Adoption and Children Bill

[back to previous text]

Mr. Llwyd: I take your point; it has been a long day.

Mr. Dawson: It seems to me that allowing the birth parent to be told if the adopted person has died is just fundamental humanity. I do not know whether you want to expand on that.

Pam Hodgkins: Simply, it seems inhumane that someone cannot know. Most of us, hearing of a tragedy such as Hillsborough, know within hours either that the worst has happened or that we can be relieved that no one close to us is involved. A birth parent whose son or daughter is of an age to be a football fan, perhaps, would not know—they might be one of those 89 names. Then another tragedy happens, such as at King's Cross. Birth parents go through the same thing every time. It is no wonder that such people have mental health problems. Their life is never normal again because there is no closure.

The Chairman: I want to ask Mr. Tapsfield about his point of view. We have heard concerns that what is proposed is a radical change from that in force since the 1970s. From your perspective, have the arrangements since the 1970s worked, or would you want changes?

Robert Tapsfield: No; I think that we are clear that they have worked. To add to what Pam has said, we believe that there should be an obligation on adopters to inform the agency if the child dies. The message that we hear from birth parents is that they go on thinking about the child even though they are not looking after them, whether or not they are getting information about them from a letterbox scheme. They go on thinking about them at birthdays and Christmas. It seems to us a basic human right that they should be informed if their child dies and that we should make that an obligation on adopters. It might be difficult to enforce that, but it would be important as a message that if you adopt someone else's child you should, if the child dies, at least inform the birth parents, who will otherwise go on assuming that the child is living and will have no information.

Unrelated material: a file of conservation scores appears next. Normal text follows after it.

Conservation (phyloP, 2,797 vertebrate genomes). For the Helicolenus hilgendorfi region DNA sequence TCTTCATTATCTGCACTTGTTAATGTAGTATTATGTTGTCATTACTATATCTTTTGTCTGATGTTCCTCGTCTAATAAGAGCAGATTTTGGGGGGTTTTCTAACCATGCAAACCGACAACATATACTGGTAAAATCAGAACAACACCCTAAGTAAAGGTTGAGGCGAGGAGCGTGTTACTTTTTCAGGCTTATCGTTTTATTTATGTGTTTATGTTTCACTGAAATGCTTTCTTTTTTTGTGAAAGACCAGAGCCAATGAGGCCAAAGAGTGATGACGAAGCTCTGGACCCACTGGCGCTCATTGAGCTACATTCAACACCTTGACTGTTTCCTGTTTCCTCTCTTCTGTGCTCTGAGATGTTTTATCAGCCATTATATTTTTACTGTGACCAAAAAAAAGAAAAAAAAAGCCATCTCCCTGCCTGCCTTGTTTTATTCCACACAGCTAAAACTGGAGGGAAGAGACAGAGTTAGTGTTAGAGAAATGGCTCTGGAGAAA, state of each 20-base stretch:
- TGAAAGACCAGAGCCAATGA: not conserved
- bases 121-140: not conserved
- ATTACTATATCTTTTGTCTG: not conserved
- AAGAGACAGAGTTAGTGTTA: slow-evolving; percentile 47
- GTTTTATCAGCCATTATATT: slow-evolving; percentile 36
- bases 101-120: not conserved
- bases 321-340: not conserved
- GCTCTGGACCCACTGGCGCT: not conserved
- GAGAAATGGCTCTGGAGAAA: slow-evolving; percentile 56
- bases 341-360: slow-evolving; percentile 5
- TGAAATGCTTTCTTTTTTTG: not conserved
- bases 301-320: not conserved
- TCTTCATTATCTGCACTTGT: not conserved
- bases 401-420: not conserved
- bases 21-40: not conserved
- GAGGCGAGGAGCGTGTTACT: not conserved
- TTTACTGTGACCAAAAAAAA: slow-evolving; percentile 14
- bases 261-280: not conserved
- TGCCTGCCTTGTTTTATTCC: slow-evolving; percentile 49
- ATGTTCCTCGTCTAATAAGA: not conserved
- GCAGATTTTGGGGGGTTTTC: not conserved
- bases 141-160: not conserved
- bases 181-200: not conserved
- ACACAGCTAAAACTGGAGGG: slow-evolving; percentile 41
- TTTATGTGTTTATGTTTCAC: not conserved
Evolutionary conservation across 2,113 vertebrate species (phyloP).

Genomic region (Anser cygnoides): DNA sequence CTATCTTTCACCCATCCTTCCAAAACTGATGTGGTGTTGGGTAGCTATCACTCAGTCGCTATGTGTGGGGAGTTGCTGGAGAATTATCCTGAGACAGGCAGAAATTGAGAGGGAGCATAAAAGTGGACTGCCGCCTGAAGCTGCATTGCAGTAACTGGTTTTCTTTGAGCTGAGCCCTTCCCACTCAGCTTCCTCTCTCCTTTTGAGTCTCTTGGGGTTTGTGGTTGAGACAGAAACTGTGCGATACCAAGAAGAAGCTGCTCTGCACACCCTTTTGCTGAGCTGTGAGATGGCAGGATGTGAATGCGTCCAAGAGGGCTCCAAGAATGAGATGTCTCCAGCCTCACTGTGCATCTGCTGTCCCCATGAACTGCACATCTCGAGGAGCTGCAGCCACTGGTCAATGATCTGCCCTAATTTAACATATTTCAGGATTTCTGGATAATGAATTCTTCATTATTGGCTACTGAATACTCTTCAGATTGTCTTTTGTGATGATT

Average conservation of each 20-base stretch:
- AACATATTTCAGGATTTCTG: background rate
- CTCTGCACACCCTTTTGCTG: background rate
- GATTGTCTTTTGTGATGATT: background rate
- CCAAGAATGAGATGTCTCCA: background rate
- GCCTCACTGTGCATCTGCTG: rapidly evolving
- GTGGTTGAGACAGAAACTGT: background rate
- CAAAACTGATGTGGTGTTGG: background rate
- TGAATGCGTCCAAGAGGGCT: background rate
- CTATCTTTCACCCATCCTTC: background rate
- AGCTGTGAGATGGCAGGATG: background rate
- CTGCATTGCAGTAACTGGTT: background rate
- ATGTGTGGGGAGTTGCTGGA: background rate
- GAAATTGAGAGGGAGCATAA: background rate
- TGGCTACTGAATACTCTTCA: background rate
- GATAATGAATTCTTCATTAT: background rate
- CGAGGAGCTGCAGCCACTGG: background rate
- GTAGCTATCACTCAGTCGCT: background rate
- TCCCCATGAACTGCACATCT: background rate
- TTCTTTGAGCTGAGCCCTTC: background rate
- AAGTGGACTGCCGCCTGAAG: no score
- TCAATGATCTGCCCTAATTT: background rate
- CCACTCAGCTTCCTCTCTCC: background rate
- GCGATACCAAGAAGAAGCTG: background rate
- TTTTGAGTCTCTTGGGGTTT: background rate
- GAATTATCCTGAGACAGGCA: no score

Mr. Djanogly: I faced those decisions when I chaired a social services committee, and the problem is not in deciding to release the information about the death, which is the humanitarian thing to do. The problem arises when the birth parent wants to visit the grave. That involves releasing the name of the deceased, which would be the adoptive name, and that often occasions a desire in the birth parent to see the adoptive parents. We are considering a period of history, so the people concerned are now very old and have operated under a certain set of rules for many years. We are talking about something that can be very disturbing and emotive for people in their 80s and 90s.

Robert Tapsfield: We have to look at the evidence and also have some trust. We often hear from birth parents who are now losing their children—often birth parents who are now losing their children in contested situations—that, ``I am not allowed to know where they are, but I do know. I am not going to do anything about it, but I do know.'' So there are now birth parents who have information that perhaps they should not have or have found out because they saw it on a letter heading or elsewhere, but they are not abusing the situation. It seems to me that if one is a birth parent, it is a basic right to know if one's child has died.

The Chairman: Can we turn to intercountry adoptions and the provisions in that respect?

Ms Meg Munn (Sheffield, Heeley): How effective in the agencies' experience are the support services that are offered by local authorities in relation to intercountry adoptions?